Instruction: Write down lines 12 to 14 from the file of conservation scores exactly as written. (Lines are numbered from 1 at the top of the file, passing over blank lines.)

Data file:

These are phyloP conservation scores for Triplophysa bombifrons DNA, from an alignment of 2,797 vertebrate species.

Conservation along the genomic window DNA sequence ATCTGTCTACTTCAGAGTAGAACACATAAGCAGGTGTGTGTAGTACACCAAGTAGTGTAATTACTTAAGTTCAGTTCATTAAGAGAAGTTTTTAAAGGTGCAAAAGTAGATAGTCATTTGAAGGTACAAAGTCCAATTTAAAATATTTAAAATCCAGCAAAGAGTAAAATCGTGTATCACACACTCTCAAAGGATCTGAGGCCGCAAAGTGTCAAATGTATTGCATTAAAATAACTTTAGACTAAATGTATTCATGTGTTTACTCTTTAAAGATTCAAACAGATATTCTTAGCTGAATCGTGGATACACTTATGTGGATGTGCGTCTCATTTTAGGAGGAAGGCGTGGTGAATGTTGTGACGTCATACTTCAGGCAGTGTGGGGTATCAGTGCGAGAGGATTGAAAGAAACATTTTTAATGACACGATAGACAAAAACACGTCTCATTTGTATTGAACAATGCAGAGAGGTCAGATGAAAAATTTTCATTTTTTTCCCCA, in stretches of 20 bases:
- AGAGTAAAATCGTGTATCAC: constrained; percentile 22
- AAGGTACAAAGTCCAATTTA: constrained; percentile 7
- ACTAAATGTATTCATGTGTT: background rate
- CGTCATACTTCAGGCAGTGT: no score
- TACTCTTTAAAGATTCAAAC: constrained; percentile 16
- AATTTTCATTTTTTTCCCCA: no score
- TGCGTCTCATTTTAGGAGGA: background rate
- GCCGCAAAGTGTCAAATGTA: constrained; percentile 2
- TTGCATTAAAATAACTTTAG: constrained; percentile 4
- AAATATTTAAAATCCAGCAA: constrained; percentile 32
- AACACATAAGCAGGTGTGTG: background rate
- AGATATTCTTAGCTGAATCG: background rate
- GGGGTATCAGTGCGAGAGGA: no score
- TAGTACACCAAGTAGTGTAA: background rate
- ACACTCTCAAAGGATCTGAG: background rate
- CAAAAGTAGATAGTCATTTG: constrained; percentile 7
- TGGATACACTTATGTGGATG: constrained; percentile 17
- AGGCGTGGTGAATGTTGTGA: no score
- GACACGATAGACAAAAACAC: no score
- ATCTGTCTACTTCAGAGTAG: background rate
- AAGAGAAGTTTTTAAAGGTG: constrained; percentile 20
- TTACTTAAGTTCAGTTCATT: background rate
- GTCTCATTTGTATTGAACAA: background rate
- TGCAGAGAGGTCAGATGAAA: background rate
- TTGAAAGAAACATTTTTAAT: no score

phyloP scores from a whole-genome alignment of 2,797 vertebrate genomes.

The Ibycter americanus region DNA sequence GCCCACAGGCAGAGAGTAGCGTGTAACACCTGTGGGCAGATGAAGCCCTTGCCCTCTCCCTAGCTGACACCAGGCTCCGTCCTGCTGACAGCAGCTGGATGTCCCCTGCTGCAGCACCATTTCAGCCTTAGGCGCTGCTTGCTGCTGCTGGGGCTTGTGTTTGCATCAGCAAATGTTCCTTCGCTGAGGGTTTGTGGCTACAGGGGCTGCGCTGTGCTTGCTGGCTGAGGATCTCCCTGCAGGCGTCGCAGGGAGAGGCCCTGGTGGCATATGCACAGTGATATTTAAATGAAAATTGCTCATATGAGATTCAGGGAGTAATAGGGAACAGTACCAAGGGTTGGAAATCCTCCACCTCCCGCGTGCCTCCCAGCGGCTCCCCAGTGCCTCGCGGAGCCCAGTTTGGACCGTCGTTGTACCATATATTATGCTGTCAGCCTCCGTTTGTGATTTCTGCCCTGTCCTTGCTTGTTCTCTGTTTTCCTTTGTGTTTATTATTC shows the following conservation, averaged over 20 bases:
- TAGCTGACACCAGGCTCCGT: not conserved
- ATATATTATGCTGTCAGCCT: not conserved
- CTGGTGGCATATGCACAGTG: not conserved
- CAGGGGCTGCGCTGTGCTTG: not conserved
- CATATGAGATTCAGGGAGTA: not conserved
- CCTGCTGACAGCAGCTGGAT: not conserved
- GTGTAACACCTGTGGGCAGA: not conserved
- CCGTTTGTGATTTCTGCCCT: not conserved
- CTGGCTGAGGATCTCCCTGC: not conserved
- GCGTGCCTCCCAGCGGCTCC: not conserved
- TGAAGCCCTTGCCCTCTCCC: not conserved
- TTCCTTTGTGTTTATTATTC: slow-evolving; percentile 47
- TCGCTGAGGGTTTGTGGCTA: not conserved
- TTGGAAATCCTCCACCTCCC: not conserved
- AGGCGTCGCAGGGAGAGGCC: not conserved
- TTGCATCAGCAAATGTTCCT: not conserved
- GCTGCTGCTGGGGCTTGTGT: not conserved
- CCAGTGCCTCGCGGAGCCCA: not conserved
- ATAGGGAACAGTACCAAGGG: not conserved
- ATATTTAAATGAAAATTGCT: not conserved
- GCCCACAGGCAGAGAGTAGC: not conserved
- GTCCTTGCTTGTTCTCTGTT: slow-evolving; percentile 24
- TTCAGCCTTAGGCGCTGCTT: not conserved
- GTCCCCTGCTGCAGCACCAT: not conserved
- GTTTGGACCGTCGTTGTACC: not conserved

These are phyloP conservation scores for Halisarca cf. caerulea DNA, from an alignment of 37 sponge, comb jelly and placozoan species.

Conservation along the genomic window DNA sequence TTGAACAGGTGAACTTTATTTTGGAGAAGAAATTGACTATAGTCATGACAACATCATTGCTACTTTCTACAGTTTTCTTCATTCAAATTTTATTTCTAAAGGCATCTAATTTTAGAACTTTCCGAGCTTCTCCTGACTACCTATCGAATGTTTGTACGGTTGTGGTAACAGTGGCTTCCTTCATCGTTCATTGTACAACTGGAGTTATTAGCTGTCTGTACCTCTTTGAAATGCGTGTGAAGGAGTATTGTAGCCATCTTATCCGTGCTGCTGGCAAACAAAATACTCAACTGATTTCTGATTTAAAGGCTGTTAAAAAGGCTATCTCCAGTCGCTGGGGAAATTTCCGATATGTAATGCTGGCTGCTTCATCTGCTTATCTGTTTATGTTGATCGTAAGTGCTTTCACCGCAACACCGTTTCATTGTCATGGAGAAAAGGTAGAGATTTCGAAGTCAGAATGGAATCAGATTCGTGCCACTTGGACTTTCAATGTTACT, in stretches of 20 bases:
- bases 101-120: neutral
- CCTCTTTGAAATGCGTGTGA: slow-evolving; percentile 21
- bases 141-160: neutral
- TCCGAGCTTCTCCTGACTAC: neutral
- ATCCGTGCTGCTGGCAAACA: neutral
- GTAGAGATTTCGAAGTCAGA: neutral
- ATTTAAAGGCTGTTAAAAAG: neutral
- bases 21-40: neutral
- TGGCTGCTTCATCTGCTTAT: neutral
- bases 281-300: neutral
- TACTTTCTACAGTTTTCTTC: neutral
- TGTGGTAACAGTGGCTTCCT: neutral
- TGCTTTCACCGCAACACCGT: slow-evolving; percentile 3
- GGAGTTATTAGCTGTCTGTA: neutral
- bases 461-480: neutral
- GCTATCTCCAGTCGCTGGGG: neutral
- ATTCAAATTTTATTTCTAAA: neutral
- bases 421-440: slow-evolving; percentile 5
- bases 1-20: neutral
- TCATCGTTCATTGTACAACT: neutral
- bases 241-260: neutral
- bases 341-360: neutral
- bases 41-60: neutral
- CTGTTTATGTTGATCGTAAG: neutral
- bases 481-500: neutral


- AAATATTTAAAATCCAGCAA: constrained; percentile 32
- AACACATAAGCAGGTGTGTG: background rate
- AGATATTCTTAGCTGAATCG: background rate